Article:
Transaction Percentile report

This report shows the 85th, 90th, and 95th percentile elapsed times for all users, the union of all transactions in a run, and for the 10 slowest transactions in a run.
The default percentiles in this report, 85, 90, and 95, are sufficient for most purposes. If you need a report on a different percentile set, click Window > Preferences > Test > Percentile Analysis Targets to change the percentiles in this report and in the Page Percentile report.

The Summary page of this report has a graph with three bars, which represent the 85th percentile, 90th percentile, and 95th percentile elapsed times for all users and for all transactions in the run. For the 85th percentile bar, 85% of all users achieved the indicated elapsed time or better. For the 90th percentile bar, 90% of all users achieved the indicated elapsed time or better. And for the 95% percentile bar, 95% of all users achieved the indicated elapsed time or better.

The 85%, 90%, and 95% pages show the elapsed time percentiles of the 10 slowest transactions in the run. For example, if you click the tab for the 85th percentile, and the total for a transaction is 110 (the total is beneath each bar), you know that 85 percent of the elapsed times for that transaction are less than or equal to 110 milliseconds (ms).

This graph provides an overall idea of the elapsed times for each transaction. For example, the Transaction report might indicate that a login transaction is one of the 10 slowest transactions. However, it is possible that only one instance of the login transaction was extremely slow while the other instances of the login transaction were within acceptable range. The Transaction Percentile report shows which transactions have slow elapsed time averages because they were slow in general, not because a few elapsed times (out of many) were extremely slow.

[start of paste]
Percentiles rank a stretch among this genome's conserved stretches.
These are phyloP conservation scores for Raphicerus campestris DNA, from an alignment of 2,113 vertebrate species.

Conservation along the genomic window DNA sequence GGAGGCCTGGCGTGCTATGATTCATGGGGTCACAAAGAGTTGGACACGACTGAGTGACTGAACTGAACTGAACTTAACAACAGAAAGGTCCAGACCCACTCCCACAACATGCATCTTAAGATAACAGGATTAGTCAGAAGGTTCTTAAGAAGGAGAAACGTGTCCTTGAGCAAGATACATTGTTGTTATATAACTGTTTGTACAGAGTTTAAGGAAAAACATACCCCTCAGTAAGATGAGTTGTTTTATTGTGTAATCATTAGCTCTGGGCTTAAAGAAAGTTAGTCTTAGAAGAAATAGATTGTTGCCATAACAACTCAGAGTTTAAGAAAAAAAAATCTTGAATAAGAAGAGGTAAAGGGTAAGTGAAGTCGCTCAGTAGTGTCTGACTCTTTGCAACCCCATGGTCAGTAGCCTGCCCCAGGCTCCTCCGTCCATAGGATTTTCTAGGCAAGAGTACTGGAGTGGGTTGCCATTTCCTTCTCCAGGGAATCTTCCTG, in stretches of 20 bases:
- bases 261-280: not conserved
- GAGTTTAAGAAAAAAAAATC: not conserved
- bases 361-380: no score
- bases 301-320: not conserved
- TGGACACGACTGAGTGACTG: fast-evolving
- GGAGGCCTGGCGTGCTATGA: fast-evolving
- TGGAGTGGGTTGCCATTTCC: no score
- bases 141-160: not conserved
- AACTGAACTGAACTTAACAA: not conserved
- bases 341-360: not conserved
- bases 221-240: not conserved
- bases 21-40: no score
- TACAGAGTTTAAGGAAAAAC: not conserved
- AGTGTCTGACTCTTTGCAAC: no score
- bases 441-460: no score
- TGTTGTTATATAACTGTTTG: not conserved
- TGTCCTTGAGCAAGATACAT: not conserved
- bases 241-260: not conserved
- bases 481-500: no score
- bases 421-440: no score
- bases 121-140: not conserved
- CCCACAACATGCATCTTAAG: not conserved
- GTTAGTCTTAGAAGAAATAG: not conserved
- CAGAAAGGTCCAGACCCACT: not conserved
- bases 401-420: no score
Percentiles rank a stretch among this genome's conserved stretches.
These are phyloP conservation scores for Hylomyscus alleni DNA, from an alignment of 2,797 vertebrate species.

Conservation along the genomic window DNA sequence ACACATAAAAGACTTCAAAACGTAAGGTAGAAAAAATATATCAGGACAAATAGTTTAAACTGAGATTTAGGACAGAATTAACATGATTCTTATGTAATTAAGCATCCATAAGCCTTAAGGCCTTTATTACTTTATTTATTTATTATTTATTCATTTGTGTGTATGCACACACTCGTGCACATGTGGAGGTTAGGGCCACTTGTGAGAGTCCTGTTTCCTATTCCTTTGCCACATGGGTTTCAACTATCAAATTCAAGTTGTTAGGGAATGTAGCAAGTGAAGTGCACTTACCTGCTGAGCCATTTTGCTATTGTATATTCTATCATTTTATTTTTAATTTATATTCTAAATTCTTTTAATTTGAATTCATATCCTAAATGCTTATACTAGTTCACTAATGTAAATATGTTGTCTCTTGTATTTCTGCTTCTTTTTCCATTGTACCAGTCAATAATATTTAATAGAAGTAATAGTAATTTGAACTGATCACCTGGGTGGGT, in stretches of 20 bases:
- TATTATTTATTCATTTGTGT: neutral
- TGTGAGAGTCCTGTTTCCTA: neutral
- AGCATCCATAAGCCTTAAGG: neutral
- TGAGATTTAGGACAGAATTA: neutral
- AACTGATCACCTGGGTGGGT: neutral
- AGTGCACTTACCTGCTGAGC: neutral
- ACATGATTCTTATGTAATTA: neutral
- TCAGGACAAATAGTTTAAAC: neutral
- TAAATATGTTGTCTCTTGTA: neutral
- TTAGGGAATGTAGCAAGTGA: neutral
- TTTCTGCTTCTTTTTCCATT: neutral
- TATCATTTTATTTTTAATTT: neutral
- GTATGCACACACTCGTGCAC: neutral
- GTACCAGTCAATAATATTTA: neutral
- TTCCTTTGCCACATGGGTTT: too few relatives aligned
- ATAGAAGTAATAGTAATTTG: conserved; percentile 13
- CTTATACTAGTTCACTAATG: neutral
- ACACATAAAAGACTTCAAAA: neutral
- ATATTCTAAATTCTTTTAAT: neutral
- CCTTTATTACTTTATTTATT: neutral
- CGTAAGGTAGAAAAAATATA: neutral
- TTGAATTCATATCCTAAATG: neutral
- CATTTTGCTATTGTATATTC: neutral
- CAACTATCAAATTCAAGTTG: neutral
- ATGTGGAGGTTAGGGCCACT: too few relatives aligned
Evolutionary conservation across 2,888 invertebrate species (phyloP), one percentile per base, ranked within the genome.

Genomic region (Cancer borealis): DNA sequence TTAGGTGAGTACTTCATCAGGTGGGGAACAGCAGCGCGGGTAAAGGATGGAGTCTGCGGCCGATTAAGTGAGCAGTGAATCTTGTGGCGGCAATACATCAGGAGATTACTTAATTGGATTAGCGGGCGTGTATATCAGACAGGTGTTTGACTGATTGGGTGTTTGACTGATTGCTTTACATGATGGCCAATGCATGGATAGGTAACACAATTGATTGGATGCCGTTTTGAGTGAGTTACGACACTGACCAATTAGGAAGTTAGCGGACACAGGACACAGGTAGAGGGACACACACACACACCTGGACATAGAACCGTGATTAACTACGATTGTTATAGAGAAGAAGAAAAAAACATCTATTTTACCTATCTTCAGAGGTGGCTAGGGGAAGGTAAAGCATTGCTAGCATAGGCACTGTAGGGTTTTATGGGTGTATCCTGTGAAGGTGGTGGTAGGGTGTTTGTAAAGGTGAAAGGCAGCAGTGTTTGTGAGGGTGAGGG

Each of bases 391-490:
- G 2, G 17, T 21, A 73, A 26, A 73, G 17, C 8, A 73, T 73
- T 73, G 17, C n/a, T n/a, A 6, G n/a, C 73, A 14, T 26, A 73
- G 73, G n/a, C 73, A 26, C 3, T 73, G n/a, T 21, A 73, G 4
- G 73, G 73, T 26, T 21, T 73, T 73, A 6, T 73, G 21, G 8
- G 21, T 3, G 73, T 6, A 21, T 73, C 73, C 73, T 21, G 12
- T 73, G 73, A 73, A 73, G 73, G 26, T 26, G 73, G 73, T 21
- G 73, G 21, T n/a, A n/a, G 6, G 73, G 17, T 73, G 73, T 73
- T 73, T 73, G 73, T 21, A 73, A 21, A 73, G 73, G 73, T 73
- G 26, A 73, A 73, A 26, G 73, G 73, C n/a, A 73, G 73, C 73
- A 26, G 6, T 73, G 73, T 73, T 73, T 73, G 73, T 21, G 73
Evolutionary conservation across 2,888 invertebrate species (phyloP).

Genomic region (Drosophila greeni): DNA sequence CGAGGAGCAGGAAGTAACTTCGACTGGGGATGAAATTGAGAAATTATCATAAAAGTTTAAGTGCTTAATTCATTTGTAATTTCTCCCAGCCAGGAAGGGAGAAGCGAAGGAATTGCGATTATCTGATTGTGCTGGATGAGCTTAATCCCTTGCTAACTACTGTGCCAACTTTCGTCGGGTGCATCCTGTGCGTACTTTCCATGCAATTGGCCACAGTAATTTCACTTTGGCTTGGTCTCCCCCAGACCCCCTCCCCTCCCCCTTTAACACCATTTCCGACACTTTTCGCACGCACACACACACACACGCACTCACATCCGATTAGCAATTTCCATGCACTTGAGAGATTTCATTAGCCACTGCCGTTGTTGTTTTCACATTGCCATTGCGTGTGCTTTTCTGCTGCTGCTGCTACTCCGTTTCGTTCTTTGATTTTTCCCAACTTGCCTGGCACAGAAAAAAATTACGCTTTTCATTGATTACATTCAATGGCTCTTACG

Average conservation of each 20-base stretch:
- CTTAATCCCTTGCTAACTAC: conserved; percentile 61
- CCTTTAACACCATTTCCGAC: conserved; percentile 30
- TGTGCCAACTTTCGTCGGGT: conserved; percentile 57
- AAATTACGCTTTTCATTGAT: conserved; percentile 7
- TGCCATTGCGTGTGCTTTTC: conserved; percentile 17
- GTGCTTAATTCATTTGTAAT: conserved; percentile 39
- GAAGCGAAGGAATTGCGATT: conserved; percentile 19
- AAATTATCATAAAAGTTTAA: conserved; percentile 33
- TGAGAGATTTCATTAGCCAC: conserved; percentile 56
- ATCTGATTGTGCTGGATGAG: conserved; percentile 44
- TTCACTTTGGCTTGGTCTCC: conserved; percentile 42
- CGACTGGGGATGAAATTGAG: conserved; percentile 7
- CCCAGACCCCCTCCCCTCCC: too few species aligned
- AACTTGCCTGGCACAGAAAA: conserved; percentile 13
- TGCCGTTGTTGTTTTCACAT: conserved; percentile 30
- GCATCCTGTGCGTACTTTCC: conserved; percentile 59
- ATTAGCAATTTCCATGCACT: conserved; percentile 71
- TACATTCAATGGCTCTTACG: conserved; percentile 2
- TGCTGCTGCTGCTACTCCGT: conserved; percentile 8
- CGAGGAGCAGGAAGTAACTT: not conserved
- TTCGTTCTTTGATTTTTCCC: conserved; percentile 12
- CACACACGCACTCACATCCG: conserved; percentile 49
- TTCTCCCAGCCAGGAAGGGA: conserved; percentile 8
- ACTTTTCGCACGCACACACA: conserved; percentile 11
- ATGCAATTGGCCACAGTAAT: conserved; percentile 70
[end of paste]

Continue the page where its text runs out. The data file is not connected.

The table beneath the graph provides the following information for each transaction:

  • The minimum elapsed time for the run.
  • The average elapsed time for the run.
  • The standard deviation of the elapsed time. The standard deviation tells you how tightly the data is grouped about the mean. For example, assume that System A and System B both have an average elapsed time of 12 ms. However, this does not mean that the elapsed times are similar. System A might have elapsed times of 11, 12, 13, and 12 ms. System B might have elapsed times of 1, 20, 25, and 2 ms. Although the mean time is the same, the standard deviation of System B is greater and the elapsed time is more varied.
  • The maximum elapsed time for the run.
  • The 85th percentile for the run. That is, for this particular transaction, 85% of the elapsed times were equal to or faster than this time.
  • The 90th percentile for the run. That is, for this particular transaction, 90% of the elapsed times were equal to or faster than this time.
  • The 95th percentile for the run. That is, for this particular transaction, 95% of the elapsed times were equal to or faster than this time.
  • The number of attempts in the run.
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